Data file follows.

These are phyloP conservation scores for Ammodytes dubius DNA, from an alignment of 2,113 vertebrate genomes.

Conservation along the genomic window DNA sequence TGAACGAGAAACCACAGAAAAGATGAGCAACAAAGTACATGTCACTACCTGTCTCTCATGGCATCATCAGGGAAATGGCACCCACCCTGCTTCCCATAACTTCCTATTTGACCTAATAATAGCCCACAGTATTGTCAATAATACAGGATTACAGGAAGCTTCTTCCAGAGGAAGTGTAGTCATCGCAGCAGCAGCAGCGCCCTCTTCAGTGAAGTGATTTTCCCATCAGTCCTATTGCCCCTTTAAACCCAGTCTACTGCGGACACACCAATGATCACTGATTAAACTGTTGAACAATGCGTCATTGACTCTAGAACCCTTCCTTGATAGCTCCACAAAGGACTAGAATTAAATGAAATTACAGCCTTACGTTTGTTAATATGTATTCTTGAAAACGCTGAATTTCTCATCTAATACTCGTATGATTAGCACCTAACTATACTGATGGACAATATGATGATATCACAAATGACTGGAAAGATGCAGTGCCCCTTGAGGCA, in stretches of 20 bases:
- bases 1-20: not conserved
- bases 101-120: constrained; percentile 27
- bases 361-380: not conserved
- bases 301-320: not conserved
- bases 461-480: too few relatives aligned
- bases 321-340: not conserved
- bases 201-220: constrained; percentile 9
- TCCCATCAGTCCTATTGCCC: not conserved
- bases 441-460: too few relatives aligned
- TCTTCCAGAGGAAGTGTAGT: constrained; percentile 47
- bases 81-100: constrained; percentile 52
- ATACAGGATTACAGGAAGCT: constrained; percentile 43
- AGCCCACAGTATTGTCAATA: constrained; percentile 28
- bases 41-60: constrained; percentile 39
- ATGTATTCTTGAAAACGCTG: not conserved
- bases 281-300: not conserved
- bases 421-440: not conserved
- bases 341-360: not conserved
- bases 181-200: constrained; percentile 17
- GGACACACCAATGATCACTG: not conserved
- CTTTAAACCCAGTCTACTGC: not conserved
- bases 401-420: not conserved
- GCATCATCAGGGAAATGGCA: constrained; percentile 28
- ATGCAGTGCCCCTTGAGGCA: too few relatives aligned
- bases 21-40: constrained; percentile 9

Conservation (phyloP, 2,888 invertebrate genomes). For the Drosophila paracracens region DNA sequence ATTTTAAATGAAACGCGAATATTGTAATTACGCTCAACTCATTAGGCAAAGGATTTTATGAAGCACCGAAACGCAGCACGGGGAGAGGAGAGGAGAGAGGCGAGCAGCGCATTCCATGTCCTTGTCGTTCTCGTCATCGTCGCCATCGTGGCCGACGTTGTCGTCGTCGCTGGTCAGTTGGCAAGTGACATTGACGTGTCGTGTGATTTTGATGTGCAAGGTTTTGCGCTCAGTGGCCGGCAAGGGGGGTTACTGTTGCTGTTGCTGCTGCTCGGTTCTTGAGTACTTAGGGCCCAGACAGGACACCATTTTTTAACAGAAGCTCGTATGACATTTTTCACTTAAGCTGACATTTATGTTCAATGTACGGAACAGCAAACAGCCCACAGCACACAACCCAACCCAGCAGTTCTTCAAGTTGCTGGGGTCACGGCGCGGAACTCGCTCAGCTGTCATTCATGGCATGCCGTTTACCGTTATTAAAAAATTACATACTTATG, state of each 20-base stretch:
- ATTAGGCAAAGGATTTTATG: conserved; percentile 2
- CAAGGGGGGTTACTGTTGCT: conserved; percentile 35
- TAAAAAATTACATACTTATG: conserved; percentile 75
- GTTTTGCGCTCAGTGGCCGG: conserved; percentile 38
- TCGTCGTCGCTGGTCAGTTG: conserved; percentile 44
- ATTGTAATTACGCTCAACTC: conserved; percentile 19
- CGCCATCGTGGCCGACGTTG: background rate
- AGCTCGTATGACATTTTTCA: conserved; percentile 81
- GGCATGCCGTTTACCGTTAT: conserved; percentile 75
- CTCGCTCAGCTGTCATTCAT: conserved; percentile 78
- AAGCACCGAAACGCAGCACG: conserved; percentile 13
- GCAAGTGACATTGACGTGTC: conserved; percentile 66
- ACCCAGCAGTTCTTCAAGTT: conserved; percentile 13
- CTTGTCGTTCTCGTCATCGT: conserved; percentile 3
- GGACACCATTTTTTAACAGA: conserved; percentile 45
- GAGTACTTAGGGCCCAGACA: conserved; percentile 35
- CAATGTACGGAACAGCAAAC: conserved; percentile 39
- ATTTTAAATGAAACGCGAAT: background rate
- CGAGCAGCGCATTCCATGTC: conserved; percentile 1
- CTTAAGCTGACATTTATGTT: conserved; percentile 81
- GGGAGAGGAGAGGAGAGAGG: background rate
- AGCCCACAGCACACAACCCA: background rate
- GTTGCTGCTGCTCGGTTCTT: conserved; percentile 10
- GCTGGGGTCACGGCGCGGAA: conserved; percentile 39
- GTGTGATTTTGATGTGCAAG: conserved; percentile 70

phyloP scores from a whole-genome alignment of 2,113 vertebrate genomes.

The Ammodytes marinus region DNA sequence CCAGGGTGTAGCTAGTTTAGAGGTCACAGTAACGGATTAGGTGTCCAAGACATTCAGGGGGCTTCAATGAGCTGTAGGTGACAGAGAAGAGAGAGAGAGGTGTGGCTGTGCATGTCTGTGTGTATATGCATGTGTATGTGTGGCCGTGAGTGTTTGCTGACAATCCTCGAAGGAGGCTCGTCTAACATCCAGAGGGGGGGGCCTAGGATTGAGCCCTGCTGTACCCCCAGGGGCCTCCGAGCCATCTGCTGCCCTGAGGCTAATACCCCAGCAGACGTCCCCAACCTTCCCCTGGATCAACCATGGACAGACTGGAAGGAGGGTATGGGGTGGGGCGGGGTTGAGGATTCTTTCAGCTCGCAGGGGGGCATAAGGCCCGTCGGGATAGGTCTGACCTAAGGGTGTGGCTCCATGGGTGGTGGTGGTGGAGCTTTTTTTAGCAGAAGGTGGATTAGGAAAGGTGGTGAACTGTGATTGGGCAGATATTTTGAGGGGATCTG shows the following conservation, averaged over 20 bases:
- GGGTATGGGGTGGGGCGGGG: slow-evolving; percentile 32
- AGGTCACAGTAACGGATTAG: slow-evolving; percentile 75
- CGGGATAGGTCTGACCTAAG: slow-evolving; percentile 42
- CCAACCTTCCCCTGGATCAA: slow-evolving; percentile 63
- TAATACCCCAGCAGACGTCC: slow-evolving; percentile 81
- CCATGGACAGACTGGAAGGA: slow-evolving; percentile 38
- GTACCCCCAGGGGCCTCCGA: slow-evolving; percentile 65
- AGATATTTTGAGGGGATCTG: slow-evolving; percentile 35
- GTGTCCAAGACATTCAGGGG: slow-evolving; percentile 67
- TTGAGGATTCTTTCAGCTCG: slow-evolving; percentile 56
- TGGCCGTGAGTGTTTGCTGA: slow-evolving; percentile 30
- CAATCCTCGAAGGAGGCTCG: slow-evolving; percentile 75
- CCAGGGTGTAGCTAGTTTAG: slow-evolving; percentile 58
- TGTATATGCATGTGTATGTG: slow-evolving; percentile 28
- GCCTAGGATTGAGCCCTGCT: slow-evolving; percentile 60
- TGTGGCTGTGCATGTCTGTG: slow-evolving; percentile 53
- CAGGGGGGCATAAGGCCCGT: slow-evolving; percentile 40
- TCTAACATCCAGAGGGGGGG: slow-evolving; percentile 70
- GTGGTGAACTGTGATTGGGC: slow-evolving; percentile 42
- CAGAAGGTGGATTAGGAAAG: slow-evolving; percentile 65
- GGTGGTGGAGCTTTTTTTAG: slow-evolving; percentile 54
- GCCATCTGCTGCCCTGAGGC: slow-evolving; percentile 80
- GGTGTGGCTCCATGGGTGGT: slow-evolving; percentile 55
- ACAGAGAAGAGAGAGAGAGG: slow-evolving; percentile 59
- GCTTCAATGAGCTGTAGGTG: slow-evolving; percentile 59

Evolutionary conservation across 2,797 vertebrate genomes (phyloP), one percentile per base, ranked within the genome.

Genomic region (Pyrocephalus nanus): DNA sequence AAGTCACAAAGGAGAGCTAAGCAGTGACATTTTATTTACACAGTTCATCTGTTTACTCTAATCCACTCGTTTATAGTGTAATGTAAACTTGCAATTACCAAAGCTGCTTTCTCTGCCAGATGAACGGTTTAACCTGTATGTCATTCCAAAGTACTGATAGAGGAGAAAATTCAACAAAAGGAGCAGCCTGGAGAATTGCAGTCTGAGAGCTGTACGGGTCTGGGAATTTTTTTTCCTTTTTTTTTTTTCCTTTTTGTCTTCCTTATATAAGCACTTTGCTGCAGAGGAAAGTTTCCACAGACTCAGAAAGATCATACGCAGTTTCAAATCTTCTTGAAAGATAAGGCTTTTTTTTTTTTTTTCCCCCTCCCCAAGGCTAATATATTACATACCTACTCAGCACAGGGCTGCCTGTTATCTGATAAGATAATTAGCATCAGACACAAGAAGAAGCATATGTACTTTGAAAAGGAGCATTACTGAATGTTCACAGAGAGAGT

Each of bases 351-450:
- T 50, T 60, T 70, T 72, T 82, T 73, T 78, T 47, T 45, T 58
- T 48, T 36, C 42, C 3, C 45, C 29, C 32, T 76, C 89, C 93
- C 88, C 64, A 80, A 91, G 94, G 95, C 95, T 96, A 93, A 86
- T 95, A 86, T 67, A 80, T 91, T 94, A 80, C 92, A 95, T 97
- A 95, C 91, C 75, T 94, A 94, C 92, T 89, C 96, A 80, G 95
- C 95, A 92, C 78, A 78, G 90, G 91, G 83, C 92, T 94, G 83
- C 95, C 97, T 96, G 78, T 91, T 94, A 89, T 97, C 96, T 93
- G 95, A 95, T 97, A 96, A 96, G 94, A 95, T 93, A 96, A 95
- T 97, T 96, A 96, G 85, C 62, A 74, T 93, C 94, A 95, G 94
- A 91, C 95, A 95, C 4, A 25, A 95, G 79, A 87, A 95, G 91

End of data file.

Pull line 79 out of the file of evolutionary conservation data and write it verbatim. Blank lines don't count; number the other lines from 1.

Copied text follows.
- ACAGAGAAGAGAGAGAGAGG: slow-evolving; percentile 59